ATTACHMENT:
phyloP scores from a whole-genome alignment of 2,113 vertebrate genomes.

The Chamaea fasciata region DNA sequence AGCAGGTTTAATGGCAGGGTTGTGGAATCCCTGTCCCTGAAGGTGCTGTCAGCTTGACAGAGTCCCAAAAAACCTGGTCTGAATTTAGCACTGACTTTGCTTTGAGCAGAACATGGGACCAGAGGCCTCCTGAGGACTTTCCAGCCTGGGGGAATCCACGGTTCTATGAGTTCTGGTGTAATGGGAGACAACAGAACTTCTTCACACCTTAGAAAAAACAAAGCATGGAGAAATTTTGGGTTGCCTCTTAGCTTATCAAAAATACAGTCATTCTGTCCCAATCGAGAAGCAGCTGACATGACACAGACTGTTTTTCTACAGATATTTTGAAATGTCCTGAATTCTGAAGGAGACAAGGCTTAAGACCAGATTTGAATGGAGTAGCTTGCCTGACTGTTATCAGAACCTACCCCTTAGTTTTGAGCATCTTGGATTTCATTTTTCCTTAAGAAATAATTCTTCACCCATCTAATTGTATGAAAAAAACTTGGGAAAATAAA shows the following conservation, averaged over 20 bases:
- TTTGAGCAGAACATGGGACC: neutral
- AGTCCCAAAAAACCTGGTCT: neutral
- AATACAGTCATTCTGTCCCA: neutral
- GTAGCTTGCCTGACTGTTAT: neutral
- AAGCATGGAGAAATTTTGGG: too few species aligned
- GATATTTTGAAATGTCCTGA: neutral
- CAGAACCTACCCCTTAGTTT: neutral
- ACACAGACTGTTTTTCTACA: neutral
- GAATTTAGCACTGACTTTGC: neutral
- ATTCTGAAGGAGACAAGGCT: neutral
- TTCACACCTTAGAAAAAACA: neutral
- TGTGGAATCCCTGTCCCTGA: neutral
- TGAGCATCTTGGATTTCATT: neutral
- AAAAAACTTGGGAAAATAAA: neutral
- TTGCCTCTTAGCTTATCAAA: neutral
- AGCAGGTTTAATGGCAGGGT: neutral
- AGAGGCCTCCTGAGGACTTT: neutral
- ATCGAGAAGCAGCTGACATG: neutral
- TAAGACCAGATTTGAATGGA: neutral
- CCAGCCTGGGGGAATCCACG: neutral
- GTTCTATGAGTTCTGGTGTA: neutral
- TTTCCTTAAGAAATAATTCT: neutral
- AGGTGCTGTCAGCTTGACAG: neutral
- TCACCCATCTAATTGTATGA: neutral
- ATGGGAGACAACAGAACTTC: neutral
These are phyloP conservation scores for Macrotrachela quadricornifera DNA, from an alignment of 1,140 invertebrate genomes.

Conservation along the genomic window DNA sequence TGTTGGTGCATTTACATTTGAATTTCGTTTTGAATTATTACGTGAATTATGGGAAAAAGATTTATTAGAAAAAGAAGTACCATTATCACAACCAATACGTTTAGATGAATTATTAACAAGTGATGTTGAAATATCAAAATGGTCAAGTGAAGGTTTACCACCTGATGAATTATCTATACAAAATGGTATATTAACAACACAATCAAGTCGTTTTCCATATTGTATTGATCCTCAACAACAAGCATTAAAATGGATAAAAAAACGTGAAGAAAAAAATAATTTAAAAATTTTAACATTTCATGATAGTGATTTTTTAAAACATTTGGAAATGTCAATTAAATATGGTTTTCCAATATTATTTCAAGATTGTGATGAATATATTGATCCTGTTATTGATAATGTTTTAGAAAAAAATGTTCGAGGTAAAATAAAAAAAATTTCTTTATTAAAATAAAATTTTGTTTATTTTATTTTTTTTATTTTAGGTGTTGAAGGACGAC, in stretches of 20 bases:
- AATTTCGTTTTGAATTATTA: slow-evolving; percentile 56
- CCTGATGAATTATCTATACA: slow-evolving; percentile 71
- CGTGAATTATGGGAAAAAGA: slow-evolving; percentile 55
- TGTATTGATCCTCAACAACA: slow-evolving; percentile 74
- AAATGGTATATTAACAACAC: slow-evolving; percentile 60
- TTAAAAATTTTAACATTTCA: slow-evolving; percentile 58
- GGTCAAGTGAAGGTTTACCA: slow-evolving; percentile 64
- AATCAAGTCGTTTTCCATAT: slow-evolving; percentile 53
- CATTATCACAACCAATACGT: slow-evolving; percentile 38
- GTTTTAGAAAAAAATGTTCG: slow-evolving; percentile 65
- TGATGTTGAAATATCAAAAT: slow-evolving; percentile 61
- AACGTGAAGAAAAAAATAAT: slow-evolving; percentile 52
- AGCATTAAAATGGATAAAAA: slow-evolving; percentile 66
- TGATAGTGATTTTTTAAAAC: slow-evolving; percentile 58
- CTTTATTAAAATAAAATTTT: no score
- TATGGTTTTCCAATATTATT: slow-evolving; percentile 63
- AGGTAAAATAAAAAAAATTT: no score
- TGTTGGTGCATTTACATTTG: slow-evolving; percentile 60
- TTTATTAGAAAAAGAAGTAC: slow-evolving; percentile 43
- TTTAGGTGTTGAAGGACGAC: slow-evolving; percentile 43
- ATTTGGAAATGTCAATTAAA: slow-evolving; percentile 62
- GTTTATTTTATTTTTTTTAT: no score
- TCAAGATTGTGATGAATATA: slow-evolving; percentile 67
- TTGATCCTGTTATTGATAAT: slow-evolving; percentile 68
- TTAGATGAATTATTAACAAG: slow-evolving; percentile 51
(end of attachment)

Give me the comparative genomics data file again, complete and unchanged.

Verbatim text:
phyloP scores from a whole-genome alignment of 2,113 vertebrate genomes.

The Chamaea fasciata region DNA sequence AGCAGGTTTAATGGCAGGGTTGTGGAATCCCTGTCCCTGAAGGTGCTGTCAGCTTGACAGAGTCCCAAAAAACCTGGTCTGAATTTAGCACTGACTTTGCTTTGAGCAGAACATGGGACCAGAGGCCTCCTGAGGACTTTCCAGCCTGGGGGAATCCACGGTTCTATGAGTTCTGGTGTAATGGGAGACAACAGAACTTCTTCACACCTTAGAAAAAACAAAGCATGGAGAAATTTTGGGTTGCCTCTTAGCTTATCAAAAATACAGTCATTCTGTCCCAATCGAGAAGCAGCTGACATGACACAGACTGTTTTTCTACAGATATTTTGAAATGTCCTGAATTCTGAAGGAGACAAGGCTTAAGACCAGATTTGAATGGAGTAGCTTGCCTGACTGTTATCAGAACCTACCCCTTAGTTTTGAGCATCTTGGATTTCATTTTTCCTTAAGAAATAATTCTTCACCCATCTAATTGTATGAAAAAAACTTGGGAAAATAAA shows the following conservation, averaged over 20 bases:
- TTTGAGCAGAACATGGGACC: neutral
- AGTCCCAAAAAACCTGGTCT: neutral
- AATACAGTCATTCTGTCCCA: neutral
- GTAGCTTGCCTGACTGTTAT: neutral
- AAGCATGGAGAAATTTTGGG: too few species aligned
- GATATTTTGAAATGTCCTGA: neutral
- CAGAACCTACCCCTTAGTTT: neutral
- ACACAGACTGTTTTTCTACA: neutral
- GAATTTAGCACTGACTTTGC: neutral
- ATTCTGAAGGAGACAAGGCT: neutral
- TTCACACCTTAGAAAAAACA: neutral
- TGTGGAATCCCTGTCCCTGA: neutral
- TGAGCATCTTGGATTTCATT: neutral
- AAAAAACTTGGGAAAATAAA: neutral
- TTGCCTCTTAGCTTATCAAA: neutral
- AGCAGGTTTAATGGCAGGGT: neutral
- AGAGGCCTCCTGAGGACTTT: neutral
- ATCGAGAAGCAGCTGACATG: neutral
- TAAGACCAGATTTGAATGGA: neutral
- CCAGCCTGGGGGAATCCACG: neutral
- GTTCTATGAGTTCTGGTGTA: neutral
- TTTCCTTAAGAAATAATTCT: neutral
- AGGTGCTGTCAGCTTGACAG: neutral
- TCACCCATCTAATTGTATGA: neutral
- ATGGGAGACAACAGAACTTC: neutral
These are phyloP conservation scores for Macrotrachela quadricornifera DNA, from an alignment of 1,140 invertebrate genomes.

Conservation along the genomic window DNA sequence TGTTGGTGCATTTACATTTGAATTTCGTTTTGAATTATTACGTGAATTATGGGAAAAAGATTTATTAGAAAAAGAAGTACCATTATCACAACCAATACGTTTAGATGAATTATTAACAAGTGATGTTGAAATATCAAAATGGTCAAGTGAAGGTTTACCACCTGATGAATTATCTATACAAAATGGTATATTAACAACACAATCAAGTCGTTTTCCATATTGTATTGATCCTCAACAACAAGCATTAAAATGGATAAAAAAACGTGAAGAAAAAAATAATTTAAAAATTTTAACATTTCATGATAGTGATTTTTTAAAACATTTGGAAATGTCAATTAAATATGGTTTTCCAATATTATTTCAAGATTGTGATGAATATATTGATCCTGTTATTGATAATGTTTTAGAAAAAAATGTTCGAGGTAAAATAAAAAAAATTTCTTTATTAAAATAAAATTTTGTTTATTTTATTTTTTTTATTTTAGGTGTTGAAGGACGAC, in stretches of 20 bases:
- AATTTCGTTTTGAATTATTA: slow-evolving; percentile 56
- CCTGATGAATTATCTATACA: slow-evolving; percentile 71
- CGTGAATTATGGGAAAAAGA: slow-evolving; percentile 55
- TGTATTGATCCTCAACAACA: slow-evolving; percentile 74
- AAATGGTATATTAACAACAC: slow-evolving; percentile 60
- TTAAAAATTTTAACATTTCA: slow-evolving; percentile 58
- GGTCAAGTGAAGGTTTACCA: slow-evolving; percentile 64
- AATCAAGTCGTTTTCCATAT: slow-evolving; percentile 53
- CATTATCACAACCAATACGT: slow-evolving; percentile 38
- GTTTTAGAAAAAAATGTTCG: slow-evolving; percentile 65
- TGATGTTGAAATATCAAAAT: slow-evolving; percentile 61
- AACGTGAAGAAAAAAATAAT: slow-evolving; percentile 52
- AGCATTAAAATGGATAAAAA: slow-evolving; percentile 66
- TGATAGTGATTTTTTAAAAC: slow-evolving; percentile 58
- CTTTATTAAAATAAAATTTT: no score
- TATGGTTTTCCAATATTATT: slow-evolving; percentile 63
- AGGTAAAATAAAAAAAATTT: no score
- TGTTGGTGCATTTACATTTG: slow-evolving; percentile 60
- TTTATTAGAAAAAGAAGTAC: slow-evolving; percentile 43
- TTTAGGTGTTGAAGGACGAC: slow-evolving; percentile 43
- ATTTGGAAATGTCAATTAAA: slow-evolving; percentile 62
- GTTTATTTTATTTTTTTTAT: no score
- TCAAGATTGTGATGAATATA: slow-evolving; percentile 67
- TTGATCCTGTTATTGATAAT: slow-evolving; percentile 68
- TTAGATGAATTATTAACAAG: slow-evolving; percentile 51